In the global commercial world you cant survive without a business card. A business card is the thing that consolidates who you are, gives you a proper identity and tells the world that you are open for business. However, people around the world project different meanings on the exchange of cards doing it, therefore, in different ways.
In some cultures, the exchange symbolises the beginning of a relationship. The most ritualistic and sensitive to the practice of business card exchange are the Asian countries (Japan and Korea in particular). Perhaps the least are the British/US/Australians where NO significance whatsoever is attached to the exchange its merely a function of giving someone your details a reminder.
If you want to ensure that you dont offend, read the Top Ten Tips below and the special section on Japan and the other on US/Britain. Instructive and comical videos included:
1.Exchanging business cards should ALWAYS be done with respect and decorum, whatever country you are in. It is so easy to make a cultural gaffe. Asian countries attach a lot of importance to a formal exchange, the Brits/Australians do it very informally like an after thought South Africans have no formal exchange protocol, and those from the Middle East/Latin countries are passing you a part of their honour, their machismo with them. In Middle East only senior business people exchange them.
2.Always pass your card the right way up so the other person can read it immediately. This shows consideration for the other person.
3.In Asia, offering and receiving cards is a very formal ceremony. Meishi koukan in Japan is a very important aspect of business etiquette. Placing the card in front of you on the table is an additional sign of respect. (See special section on Asian etiquette with videos). Show respect when you receive a card by using both hands. Especially in the Far East.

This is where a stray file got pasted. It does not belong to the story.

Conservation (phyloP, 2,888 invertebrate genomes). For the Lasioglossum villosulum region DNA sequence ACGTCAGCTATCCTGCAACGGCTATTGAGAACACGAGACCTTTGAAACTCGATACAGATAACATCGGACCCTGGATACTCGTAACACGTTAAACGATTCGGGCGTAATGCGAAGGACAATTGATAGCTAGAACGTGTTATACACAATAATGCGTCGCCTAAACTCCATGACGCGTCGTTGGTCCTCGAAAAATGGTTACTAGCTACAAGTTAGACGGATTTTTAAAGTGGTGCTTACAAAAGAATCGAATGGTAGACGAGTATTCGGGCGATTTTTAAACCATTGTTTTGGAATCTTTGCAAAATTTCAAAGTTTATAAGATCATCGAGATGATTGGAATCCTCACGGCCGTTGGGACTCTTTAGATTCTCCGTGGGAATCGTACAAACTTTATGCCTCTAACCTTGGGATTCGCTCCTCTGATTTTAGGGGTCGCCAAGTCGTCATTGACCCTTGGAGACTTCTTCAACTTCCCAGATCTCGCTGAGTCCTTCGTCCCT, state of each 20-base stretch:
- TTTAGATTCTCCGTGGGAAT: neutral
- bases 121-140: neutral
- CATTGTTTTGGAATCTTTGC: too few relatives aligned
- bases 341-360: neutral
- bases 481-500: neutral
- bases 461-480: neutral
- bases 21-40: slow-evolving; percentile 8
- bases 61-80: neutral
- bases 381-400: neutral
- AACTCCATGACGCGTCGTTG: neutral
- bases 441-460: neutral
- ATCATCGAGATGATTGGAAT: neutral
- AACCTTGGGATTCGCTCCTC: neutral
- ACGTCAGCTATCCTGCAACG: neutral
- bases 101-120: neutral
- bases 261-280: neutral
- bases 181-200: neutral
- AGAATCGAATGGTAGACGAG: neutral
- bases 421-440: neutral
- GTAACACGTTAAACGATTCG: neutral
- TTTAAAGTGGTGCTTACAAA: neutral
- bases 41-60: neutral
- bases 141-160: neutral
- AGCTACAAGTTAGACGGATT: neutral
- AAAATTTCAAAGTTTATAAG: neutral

4.Always take the time to read someones card, this shows respect. In my experience, this is special advice for those from Anglo-Saxon cultures, as everywhere else I have travelled honours the passing of your card to them. Look at it, study it, and then put it away carefully.
5.Dont put it into your back pocket! This is disrespectful. Unfortunately, people from Anglo-Saxon cultures have the habit of just taking a card, giving it a cursory glance and (for men) placing it directly into a wallet that goes straight into the back pocket no thought given to that action at all.
6.Dont write on other peoples business cards! This is a great insult in some countries.
7.The Japanese like photographs on cards. These are beginning to become common in the US and UK. It really does serve as a good reminder.
8.Many US/UK companies are dispensing with job titles, as they are considered unnecessary. Titles are very important in most other cultures, so use them when abroad. They signify seniority and status. Germans are especially hot on their titles and academic qualifications and expect to be addressed by them.
9.Think about having a translation on the reverse side of your card. Dont have more than one other language printed on the back its false economy Hebrew and Arabic dont mix; Asians will feel slighted; and the different styles of writing (vertically, right to left, back to front) means that aesthetically your cards will look messy. There are more than fourteen major and three hundred minor languages spoken in India so which would you choose? English and Hindi are the official languages.
10.Present the card with the other persons language face up and the correct way round for them to be able to read. (Handy tip: if printed in a script you cannot read ensure there is a symbol in a corner that signifies to you which is the right way up. This helps if you need to hand over many cards in a meeting you can see it quickly without any effort).
Remember:: Your card is your Ambassador it card represents you, so dont use tatty or out-of-date ones. Your card leaves an impression of who you are. You dont want to appear cheap and nasty people will remember that of you.
Deborah Swallow is an inspirational speaker and a rare academic-entrepreneur who brings a deep understanding of cross culture communication to busy executives in a way that meets their needs in todays fast-paced, globalising business arena.